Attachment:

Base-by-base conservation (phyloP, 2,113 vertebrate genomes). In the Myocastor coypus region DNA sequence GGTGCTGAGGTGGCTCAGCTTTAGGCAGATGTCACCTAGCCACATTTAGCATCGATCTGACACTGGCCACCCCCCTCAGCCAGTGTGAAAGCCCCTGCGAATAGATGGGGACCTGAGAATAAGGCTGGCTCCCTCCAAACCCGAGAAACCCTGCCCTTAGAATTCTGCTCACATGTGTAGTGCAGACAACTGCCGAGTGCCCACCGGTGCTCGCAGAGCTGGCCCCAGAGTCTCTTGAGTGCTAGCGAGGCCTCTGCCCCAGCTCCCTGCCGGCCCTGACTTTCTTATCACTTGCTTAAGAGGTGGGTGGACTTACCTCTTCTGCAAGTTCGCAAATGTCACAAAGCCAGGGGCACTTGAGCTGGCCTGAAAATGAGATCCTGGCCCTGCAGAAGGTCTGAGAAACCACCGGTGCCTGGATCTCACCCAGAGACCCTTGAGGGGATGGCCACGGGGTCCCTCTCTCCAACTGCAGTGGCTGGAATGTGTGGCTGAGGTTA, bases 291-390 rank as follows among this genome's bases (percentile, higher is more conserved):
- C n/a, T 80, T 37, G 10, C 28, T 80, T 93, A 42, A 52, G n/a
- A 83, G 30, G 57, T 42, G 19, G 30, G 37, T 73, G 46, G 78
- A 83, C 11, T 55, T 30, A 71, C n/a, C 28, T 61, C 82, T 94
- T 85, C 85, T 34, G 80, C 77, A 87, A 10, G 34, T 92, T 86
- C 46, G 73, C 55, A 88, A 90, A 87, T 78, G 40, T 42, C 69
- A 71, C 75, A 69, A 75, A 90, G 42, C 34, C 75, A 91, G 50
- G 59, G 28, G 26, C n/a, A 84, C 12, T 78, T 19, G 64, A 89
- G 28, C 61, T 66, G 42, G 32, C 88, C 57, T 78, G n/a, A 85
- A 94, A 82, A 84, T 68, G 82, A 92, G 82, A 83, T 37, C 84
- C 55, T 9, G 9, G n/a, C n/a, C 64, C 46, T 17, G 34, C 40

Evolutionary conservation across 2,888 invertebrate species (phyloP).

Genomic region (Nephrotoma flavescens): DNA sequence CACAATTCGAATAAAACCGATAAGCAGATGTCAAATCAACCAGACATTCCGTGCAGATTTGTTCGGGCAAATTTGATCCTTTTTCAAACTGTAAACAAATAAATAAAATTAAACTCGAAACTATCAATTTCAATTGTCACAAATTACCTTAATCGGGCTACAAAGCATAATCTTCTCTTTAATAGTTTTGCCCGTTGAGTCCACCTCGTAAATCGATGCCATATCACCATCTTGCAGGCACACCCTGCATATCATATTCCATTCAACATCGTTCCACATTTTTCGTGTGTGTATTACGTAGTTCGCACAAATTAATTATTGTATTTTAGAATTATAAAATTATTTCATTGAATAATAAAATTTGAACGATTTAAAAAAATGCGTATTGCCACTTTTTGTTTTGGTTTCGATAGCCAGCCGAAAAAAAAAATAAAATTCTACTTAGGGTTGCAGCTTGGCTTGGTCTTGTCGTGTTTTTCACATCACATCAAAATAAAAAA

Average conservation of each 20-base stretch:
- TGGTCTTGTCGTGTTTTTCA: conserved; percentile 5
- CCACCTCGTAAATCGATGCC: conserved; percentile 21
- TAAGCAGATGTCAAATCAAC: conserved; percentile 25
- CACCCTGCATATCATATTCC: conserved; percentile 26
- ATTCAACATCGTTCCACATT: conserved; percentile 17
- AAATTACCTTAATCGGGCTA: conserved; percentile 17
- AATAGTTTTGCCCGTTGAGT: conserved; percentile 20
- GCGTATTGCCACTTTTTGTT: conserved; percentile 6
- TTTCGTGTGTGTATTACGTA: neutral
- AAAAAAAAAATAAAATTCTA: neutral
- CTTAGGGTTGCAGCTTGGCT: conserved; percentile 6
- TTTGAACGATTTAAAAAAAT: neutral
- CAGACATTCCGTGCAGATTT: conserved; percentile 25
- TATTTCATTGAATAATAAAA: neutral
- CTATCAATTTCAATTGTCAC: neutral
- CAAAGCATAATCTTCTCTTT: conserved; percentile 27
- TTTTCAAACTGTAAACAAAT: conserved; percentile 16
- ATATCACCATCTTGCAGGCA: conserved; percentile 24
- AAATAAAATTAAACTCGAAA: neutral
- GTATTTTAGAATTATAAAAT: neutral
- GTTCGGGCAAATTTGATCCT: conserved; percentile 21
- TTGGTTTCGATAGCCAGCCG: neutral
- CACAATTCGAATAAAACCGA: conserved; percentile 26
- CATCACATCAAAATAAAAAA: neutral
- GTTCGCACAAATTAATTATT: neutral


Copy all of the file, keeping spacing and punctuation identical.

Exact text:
Base-by-base conservation (phyloP, 2,113 vertebrate genomes). In the Myocastor coypus region DNA sequence GGTGCTGAGGTGGCTCAGCTTTAGGCAGATGTCACCTAGCCACATTTAGCATCGATCTGACACTGGCCACCCCCCTCAGCCAGTGTGAAAGCCCCTGCGAATAGATGGGGACCTGAGAATAAGGCTGGCTCCCTCCAAACCCGAGAAACCCTGCCCTTAGAATTCTGCTCACATGTGTAGTGCAGACAACTGCCGAGTGCCCACCGGTGCTCGCAGAGCTGGCCCCAGAGTCTCTTGAGTGCTAGCGAGGCCTCTGCCCCAGCTCCCTGCCGGCCCTGACTTTCTTATCACTTGCTTAAGAGGTGGGTGGACTTACCTCTTCTGCAAGTTCGCAAATGTCACAAAGCCAGGGGCACTTGAGCTGGCCTGAAAATGAGATCCTGGCCCTGCAGAAGGTCTGAGAAACCACCGGTGCCTGGATCTCACCCAGAGACCCTTGAGGGGATGGCCACGGGGTCCCTCTCTCCAACTGCAGTGGCTGGAATGTGTGGCTGAGGTTA, bases 291-390 rank as follows among this genome's bases (percentile, higher is more conserved):
- C n/a, T 80, T 37, G 10, C 28, T 80, T 93, A 42, A 52, G n/a
- A 83, G 30, G 57, T 42, G 19, G 30, G 37, T 73, G 46, G 78
- A 83, C 11, T 55, T 30, A 71, C n/a, C 28, T 61, C 82, T 94
- T 85, C 85, T 34, G 80, C 77, A 87, A 10, G 34, T 92, T 86
- C 46, G 73, C 55, A 88, A 90, A 87, T 78, G 40, T 42, C 69
- A 71, C 75, A 69, A 75, A 90, G 42, C 34, C 75, A 91, G 50
- G 59, G 28, G 26, C n/a, A 84, C 12, T 78, T 19, G 64, A 89
- G 28, C 61, T 66, G 42, G 32, C 88, C 57, T 78, G n/a, A 85
- A 94, A 82, A 84, T 68, G 82, A 92, G 82, A 83, T 37, C 84
- C 55, T 9, G 9, G n/a, C n/a, C 64, C 46, T 17, G 34, C 40

Evolutionary conservation across 2,888 invertebrate species (phyloP).

Genomic region (Nephrotoma flavescens): DNA sequence CACAATTCGAATAAAACCGATAAGCAGATGTCAAATCAACCAGACATTCCGTGCAGATTTGTTCGGGCAAATTTGATCCTTTTTCAAACTGTAAACAAATAAATAAAATTAAACTCGAAACTATCAATTTCAATTGTCACAAATTACCTTAATCGGGCTACAAAGCATAATCTTCTCTTTAATAGTTTTGCCCGTTGAGTCCACCTCGTAAATCGATGCCATATCACCATCTTGCAGGCACACCCTGCATATCATATTCCATTCAACATCGTTCCACATTTTTCGTGTGTGTATTACGTAGTTCGCACAAATTAATTATTGTATTTTAGAATTATAAAATTATTTCATTGAATAATAAAATTTGAACGATTTAAAAAAATGCGTATTGCCACTTTTTGTTTTGGTTTCGATAGCCAGCCGAAAAAAAAAATAAAATTCTACTTAGGGTTGCAGCTTGGCTTGGTCTTGTCGTGTTTTTCACATCACATCAAAATAAAAAA

Average conservation of each 20-base stretch:
- TGGTCTTGTCGTGTTTTTCA: conserved; percentile 5
- CCACCTCGTAAATCGATGCC: conserved; percentile 21
- TAAGCAGATGTCAAATCAAC: conserved; percentile 25
- CACCCTGCATATCATATTCC: conserved; percentile 26
- ATTCAACATCGTTCCACATT: conserved; percentile 17
- AAATTACCTTAATCGGGCTA: conserved; percentile 17
- AATAGTTTTGCCCGTTGAGT: conserved; percentile 20
- GCGTATTGCCACTTTTTGTT: conserved; percentile 6
- TTTCGTGTGTGTATTACGTA: neutral
- AAAAAAAAAATAAAATTCTA: neutral
- CTTAGGGTTGCAGCTTGGCT: conserved; percentile 6
- TTTGAACGATTTAAAAAAAT: neutral
- CAGACATTCCGTGCAGATTT: conserved; percentile 25
- TATTTCATTGAATAATAAAA: neutral
- CTATCAATTTCAATTGTCAC: neutral
- CAAAGCATAATCTTCTCTTT: conserved; percentile 27
- TTTTCAAACTGTAAACAAAT: conserved; percentile 16
- ATATCACCATCTTGCAGGCA: conserved; percentile 24
- AAATAAAATTAAACTCGAAA: neutral
- GTATTTTAGAATTATAAAAT: neutral
- GTTCGGGCAAATTTGATCCT: conserved; percentile 21
- TTGGTTTCGATAGCCAGCCG: neutral
- CACAATTCGAATAAAACCGA: conserved; percentile 26
- CATCACATCAAAATAAAAAA: neutral
- GTTCGCACAAATTAATTATT: neutral